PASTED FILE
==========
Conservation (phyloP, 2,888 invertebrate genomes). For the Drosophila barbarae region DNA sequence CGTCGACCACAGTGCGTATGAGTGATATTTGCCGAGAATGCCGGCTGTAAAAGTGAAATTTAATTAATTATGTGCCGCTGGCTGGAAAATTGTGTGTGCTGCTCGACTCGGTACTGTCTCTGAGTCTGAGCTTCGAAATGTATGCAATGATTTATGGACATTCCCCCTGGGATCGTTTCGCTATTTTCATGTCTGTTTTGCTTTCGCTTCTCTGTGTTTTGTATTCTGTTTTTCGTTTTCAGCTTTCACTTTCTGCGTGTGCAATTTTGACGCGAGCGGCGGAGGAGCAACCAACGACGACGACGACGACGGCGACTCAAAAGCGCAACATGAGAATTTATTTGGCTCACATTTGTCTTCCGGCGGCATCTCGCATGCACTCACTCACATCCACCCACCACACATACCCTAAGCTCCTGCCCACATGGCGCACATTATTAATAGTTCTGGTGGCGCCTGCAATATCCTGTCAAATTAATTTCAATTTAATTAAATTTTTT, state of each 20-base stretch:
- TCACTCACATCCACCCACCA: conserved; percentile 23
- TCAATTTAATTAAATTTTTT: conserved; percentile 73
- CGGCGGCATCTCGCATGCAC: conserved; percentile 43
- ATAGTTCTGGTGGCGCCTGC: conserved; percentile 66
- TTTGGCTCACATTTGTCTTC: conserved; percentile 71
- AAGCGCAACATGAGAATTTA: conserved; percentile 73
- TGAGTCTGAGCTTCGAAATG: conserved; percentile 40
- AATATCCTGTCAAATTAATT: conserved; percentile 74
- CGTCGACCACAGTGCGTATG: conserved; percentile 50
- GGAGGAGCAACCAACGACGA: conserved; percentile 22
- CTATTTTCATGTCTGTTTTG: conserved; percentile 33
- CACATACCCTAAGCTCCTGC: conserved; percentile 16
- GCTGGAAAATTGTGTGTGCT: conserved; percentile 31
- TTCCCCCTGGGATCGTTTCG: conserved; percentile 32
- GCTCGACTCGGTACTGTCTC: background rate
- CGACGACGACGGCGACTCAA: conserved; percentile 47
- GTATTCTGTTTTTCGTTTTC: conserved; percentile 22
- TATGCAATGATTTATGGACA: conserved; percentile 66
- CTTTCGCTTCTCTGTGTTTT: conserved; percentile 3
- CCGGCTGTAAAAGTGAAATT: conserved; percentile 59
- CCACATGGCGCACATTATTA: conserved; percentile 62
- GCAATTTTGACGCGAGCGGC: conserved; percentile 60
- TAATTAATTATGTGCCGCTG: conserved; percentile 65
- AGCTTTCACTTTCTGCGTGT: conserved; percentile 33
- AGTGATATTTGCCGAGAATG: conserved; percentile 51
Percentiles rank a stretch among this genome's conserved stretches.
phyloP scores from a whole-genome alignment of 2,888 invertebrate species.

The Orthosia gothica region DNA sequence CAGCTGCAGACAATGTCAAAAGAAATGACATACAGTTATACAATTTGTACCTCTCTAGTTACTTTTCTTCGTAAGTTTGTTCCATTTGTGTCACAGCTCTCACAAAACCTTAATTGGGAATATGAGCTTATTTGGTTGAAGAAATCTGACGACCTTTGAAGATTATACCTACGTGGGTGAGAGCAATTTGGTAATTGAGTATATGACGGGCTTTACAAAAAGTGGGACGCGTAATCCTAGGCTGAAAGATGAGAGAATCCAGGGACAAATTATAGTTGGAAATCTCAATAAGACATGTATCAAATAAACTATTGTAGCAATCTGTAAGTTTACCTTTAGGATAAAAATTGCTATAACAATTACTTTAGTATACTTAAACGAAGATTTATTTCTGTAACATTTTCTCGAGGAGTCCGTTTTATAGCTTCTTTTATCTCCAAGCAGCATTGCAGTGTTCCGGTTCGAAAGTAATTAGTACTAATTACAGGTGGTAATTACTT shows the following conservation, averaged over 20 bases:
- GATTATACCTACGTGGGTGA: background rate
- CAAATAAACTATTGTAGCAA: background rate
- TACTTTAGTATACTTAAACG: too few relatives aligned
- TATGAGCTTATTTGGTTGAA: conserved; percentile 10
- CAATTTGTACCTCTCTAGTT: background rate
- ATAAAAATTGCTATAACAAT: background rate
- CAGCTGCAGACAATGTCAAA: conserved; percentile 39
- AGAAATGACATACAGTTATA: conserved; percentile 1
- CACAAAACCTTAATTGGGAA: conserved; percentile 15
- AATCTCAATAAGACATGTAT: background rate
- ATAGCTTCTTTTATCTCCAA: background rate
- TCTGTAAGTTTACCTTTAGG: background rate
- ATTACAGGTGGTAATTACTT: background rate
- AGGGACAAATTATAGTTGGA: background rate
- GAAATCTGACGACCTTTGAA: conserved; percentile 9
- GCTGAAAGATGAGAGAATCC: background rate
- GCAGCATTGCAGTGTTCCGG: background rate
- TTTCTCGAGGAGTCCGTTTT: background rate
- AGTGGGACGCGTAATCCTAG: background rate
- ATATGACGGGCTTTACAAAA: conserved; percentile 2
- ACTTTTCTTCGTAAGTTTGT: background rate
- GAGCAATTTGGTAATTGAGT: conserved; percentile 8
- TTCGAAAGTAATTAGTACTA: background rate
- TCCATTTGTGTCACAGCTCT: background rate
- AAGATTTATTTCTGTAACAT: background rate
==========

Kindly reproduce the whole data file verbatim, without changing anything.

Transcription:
Conservation (phyloP, 2,888 invertebrate genomes). For the Drosophila barbarae region DNA sequence CGTCGACCACAGTGCGTATGAGTGATATTTGCCGAGAATGCCGGCTGTAAAAGTGAAATTTAATTAATTATGTGCCGCTGGCTGGAAAATTGTGTGTGCTGCTCGACTCGGTACTGTCTCTGAGTCTGAGCTTCGAAATGTATGCAATGATTTATGGACATTCCCCCTGGGATCGTTTCGCTATTTTCATGTCTGTTTTGCTTTCGCTTCTCTGTGTTTTGTATTCTGTTTTTCGTTTTCAGCTTTCACTTTCTGCGTGTGCAATTTTGACGCGAGCGGCGGAGGAGCAACCAACGACGACGACGACGACGGCGACTCAAAAGCGCAACATGAGAATTTATTTGGCTCACATTTGTCTTCCGGCGGCATCTCGCATGCACTCACTCACATCCACCCACCACACATACCCTAAGCTCCTGCCCACATGGCGCACATTATTAATAGTTCTGGTGGCGCCTGCAATATCCTGTCAAATTAATTTCAATTTAATTAAATTTTTT, state of each 20-base stretch:
- TCACTCACATCCACCCACCA: conserved; percentile 23
- TCAATTTAATTAAATTTTTT: conserved; percentile 73
- CGGCGGCATCTCGCATGCAC: conserved; percentile 43
- ATAGTTCTGGTGGCGCCTGC: conserved; percentile 66
- TTTGGCTCACATTTGTCTTC: conserved; percentile 71
- AAGCGCAACATGAGAATTTA: conserved; percentile 73
- TGAGTCTGAGCTTCGAAATG: conserved; percentile 40
- AATATCCTGTCAAATTAATT: conserved; percentile 74
- CGTCGACCACAGTGCGTATG: conserved; percentile 50
- GGAGGAGCAACCAACGACGA: conserved; percentile 22
- CTATTTTCATGTCTGTTTTG: conserved; percentile 33
- CACATACCCTAAGCTCCTGC: conserved; percentile 16
- GCTGGAAAATTGTGTGTGCT: conserved; percentile 31
- TTCCCCCTGGGATCGTTTCG: conserved; percentile 32
- GCTCGACTCGGTACTGTCTC: background rate
- CGACGACGACGGCGACTCAA: conserved; percentile 47
- GTATTCTGTTTTTCGTTTTC: conserved; percentile 22
- TATGCAATGATTTATGGACA: conserved; percentile 66
- CTTTCGCTTCTCTGTGTTTT: conserved; percentile 3
- CCGGCTGTAAAAGTGAAATT: conserved; percentile 59
- CCACATGGCGCACATTATTA: conserved; percentile 62
- GCAATTTTGACGCGAGCGGC: conserved; percentile 60
- TAATTAATTATGTGCCGCTG: conserved; percentile 65
- AGCTTTCACTTTCTGCGTGT: conserved; percentile 33
- AGTGATATTTGCCGAGAATG: conserved; percentile 51
Percentiles rank a stretch among this genome's conserved stretches.
phyloP scores from a whole-genome alignment of 2,888 invertebrate species.

The Orthosia gothica region DNA sequence CAGCTGCAGACAATGTCAAAAGAAATGACATACAGTTATACAATTTGTACCTCTCTAGTTACTTTTCTTCGTAAGTTTGTTCCATTTGTGTCACAGCTCTCACAAAACCTTAATTGGGAATATGAGCTTATTTGGTTGAAGAAATCTGACGACCTTTGAAGATTATACCTACGTGGGTGAGAGCAATTTGGTAATTGAGTATATGACGGGCTTTACAAAAAGTGGGACGCGTAATCCTAGGCTGAAAGATGAGAGAATCCAGGGACAAATTATAGTTGGAAATCTCAATAAGACATGTATCAAATAAACTATTGTAGCAATCTGTAAGTTTACCTTTAGGATAAAAATTGCTATAACAATTACTTTAGTATACTTAAACGAAGATTTATTTCTGTAACATTTTCTCGAGGAGTCCGTTTTATAGCTTCTTTTATCTCCAAGCAGCATTGCAGTGTTCCGGTTCGAAAGTAATTAGTACTAATTACAGGTGGTAATTACTT shows the following conservation, averaged over 20 bases:
- GATTATACCTACGTGGGTGA: background rate
- CAAATAAACTATTGTAGCAA: background rate
- TACTTTAGTATACTTAAACG: too few relatives aligned
- TATGAGCTTATTTGGTTGAA: conserved; percentile 10
- CAATTTGTACCTCTCTAGTT: background rate
- ATAAAAATTGCTATAACAAT: background rate
- CAGCTGCAGACAATGTCAAA: conserved; percentile 39
- AGAAATGACATACAGTTATA: conserved; percentile 1
- CACAAAACCTTAATTGGGAA: conserved; percentile 15
- AATCTCAATAAGACATGTAT: background rate
- ATAGCTTCTTTTATCTCCAA: background rate
- TCTGTAAGTTTACCTTTAGG: background rate
- ATTACAGGTGGTAATTACTT: background rate
- AGGGACAAATTATAGTTGGA: background rate
- GAAATCTGACGACCTTTGAA: conserved; percentile 9
- GCTGAAAGATGAGAGAATCC: background rate
- GCAGCATTGCAGTGTTCCGG: background rate
- TTTCTCGAGGAGTCCGTTTT: background rate
- AGTGGGACGCGTAATCCTAG: background rate
- ATATGACGGGCTTTACAAAA: conserved; percentile 2
- ACTTTTCTTCGTAAGTTTGT: background rate
- GAGCAATTTGGTAATTGAGT: conserved; percentile 8
- TTCGAAAGTAATTAGTACTA: background rate
- TCCATTTGTGTCACAGCTCT: background rate
- AAGATTTATTTCTGTAACAT: background rate